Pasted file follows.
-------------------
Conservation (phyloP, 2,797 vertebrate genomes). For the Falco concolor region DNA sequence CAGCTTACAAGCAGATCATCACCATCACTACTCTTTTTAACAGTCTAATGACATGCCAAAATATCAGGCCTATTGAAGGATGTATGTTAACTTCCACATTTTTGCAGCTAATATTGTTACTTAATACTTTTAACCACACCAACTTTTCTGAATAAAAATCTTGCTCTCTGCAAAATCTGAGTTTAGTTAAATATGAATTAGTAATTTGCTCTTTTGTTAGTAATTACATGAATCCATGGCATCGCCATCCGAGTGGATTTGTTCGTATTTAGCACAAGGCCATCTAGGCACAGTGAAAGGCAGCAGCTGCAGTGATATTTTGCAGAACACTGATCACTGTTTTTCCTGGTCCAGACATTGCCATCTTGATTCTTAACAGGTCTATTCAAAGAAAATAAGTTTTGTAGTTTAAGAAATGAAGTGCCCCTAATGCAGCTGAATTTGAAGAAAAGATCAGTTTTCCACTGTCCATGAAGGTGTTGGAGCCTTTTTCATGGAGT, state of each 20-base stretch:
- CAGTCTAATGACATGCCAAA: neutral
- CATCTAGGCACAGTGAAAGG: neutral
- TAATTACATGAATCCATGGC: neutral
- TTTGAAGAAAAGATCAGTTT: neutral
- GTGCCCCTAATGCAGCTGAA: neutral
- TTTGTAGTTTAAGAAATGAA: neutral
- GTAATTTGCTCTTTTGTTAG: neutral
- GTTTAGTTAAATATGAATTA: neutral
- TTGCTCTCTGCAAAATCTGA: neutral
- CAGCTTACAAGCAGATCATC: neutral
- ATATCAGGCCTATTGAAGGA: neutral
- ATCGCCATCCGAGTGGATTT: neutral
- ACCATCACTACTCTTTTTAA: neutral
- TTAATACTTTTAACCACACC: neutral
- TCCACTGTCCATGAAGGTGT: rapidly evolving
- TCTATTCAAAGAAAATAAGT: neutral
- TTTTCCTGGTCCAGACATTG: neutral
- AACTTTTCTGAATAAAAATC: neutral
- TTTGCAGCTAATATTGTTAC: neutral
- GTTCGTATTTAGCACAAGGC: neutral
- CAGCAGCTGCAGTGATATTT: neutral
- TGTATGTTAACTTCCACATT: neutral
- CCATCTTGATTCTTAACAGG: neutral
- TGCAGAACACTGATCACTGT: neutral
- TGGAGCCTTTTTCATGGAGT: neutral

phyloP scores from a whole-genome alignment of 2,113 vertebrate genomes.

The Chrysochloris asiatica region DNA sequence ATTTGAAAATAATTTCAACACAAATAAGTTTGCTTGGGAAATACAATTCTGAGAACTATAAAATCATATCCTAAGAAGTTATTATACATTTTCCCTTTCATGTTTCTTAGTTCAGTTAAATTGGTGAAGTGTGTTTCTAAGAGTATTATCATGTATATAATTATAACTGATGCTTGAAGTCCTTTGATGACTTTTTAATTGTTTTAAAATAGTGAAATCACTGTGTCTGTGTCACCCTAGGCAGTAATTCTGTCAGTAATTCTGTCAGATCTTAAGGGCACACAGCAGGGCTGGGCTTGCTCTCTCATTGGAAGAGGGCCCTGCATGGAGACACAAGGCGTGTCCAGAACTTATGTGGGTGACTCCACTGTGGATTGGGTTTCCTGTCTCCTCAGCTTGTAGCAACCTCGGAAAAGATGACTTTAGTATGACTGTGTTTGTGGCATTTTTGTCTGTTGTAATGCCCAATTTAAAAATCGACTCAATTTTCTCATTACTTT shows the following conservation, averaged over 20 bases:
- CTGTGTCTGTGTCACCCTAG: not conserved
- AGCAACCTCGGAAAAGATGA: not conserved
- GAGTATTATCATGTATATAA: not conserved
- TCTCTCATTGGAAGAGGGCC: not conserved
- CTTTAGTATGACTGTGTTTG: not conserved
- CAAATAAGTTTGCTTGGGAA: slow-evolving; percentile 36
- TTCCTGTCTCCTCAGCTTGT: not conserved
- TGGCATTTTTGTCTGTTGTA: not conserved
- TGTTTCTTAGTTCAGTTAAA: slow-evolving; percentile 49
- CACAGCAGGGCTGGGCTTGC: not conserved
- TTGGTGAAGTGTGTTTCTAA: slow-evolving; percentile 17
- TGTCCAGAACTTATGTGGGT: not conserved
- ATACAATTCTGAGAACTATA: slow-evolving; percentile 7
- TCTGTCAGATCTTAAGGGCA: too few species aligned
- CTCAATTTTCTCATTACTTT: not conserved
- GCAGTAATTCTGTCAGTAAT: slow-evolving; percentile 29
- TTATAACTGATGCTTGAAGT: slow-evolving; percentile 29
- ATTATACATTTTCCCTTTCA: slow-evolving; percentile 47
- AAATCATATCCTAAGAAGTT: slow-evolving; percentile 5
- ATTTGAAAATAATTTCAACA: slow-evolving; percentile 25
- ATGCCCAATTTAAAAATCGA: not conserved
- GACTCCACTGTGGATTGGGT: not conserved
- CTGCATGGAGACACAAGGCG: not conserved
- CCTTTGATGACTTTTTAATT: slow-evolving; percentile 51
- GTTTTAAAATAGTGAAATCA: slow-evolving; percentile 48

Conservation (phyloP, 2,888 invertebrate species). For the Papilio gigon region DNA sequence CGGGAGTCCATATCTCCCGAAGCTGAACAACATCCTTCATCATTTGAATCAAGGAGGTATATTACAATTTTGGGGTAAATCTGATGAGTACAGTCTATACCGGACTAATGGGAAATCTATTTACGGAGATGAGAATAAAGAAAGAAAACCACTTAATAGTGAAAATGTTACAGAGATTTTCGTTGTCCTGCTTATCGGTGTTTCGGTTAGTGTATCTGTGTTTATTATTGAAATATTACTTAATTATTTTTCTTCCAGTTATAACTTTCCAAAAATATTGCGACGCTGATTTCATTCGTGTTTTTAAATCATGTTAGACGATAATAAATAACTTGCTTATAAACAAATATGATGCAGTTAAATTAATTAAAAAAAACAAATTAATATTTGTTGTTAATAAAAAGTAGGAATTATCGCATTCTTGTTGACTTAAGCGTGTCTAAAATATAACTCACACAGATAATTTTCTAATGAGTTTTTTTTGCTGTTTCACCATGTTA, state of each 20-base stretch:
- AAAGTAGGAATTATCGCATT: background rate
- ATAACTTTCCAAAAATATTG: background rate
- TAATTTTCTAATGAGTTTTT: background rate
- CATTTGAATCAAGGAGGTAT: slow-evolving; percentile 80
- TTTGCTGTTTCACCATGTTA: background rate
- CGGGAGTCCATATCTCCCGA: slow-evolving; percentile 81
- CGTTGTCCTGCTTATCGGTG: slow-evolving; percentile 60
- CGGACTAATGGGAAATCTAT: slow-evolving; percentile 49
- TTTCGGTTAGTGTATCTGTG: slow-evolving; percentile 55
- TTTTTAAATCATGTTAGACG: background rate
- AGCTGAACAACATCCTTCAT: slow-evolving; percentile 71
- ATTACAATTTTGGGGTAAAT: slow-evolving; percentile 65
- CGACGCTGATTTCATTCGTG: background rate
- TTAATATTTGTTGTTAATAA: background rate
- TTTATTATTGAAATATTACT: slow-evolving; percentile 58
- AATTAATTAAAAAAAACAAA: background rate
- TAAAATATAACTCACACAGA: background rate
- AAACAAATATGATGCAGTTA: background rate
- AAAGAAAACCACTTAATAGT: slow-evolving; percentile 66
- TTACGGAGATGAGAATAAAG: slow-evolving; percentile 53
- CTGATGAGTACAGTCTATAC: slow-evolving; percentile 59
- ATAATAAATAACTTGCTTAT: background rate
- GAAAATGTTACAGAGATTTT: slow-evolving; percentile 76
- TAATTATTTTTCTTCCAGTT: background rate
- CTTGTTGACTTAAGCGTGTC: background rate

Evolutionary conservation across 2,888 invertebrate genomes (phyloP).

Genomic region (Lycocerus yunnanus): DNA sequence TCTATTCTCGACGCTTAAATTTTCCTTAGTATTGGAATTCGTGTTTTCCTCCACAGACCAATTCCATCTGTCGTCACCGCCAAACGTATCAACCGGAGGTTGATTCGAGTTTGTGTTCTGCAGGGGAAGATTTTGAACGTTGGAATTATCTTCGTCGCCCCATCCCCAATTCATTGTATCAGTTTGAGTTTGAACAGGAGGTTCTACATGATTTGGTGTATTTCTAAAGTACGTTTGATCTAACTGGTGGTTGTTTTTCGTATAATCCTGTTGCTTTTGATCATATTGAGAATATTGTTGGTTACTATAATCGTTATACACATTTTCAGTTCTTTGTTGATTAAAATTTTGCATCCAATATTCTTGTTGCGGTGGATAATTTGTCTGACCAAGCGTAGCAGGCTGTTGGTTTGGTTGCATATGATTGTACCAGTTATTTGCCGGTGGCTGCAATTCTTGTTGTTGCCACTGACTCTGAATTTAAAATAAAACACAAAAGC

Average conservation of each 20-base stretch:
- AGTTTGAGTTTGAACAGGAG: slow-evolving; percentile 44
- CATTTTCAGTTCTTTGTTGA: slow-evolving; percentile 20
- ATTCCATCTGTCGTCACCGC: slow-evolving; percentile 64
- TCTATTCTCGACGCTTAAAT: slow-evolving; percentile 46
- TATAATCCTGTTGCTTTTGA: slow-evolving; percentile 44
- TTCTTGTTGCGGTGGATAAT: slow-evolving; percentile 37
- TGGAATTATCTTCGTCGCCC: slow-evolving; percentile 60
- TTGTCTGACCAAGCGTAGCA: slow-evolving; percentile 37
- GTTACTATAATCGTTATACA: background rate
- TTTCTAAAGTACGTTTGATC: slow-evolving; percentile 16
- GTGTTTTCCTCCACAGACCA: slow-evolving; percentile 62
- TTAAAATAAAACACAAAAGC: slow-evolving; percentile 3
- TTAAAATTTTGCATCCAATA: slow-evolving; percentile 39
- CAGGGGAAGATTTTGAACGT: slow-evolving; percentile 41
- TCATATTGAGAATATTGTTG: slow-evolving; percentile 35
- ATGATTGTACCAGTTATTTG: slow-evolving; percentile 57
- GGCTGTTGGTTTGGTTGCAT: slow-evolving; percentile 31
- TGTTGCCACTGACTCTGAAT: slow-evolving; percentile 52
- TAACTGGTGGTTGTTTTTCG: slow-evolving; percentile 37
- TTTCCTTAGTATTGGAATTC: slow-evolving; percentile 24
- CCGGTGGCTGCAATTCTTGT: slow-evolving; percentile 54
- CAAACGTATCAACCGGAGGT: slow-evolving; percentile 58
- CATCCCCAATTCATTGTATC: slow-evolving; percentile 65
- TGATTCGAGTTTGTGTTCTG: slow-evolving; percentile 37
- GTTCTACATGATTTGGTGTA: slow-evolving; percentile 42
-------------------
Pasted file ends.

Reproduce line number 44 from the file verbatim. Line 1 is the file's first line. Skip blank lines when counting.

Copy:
- GCAGTAATTCTGTCAGTAAT: slow-evolving; percentile 29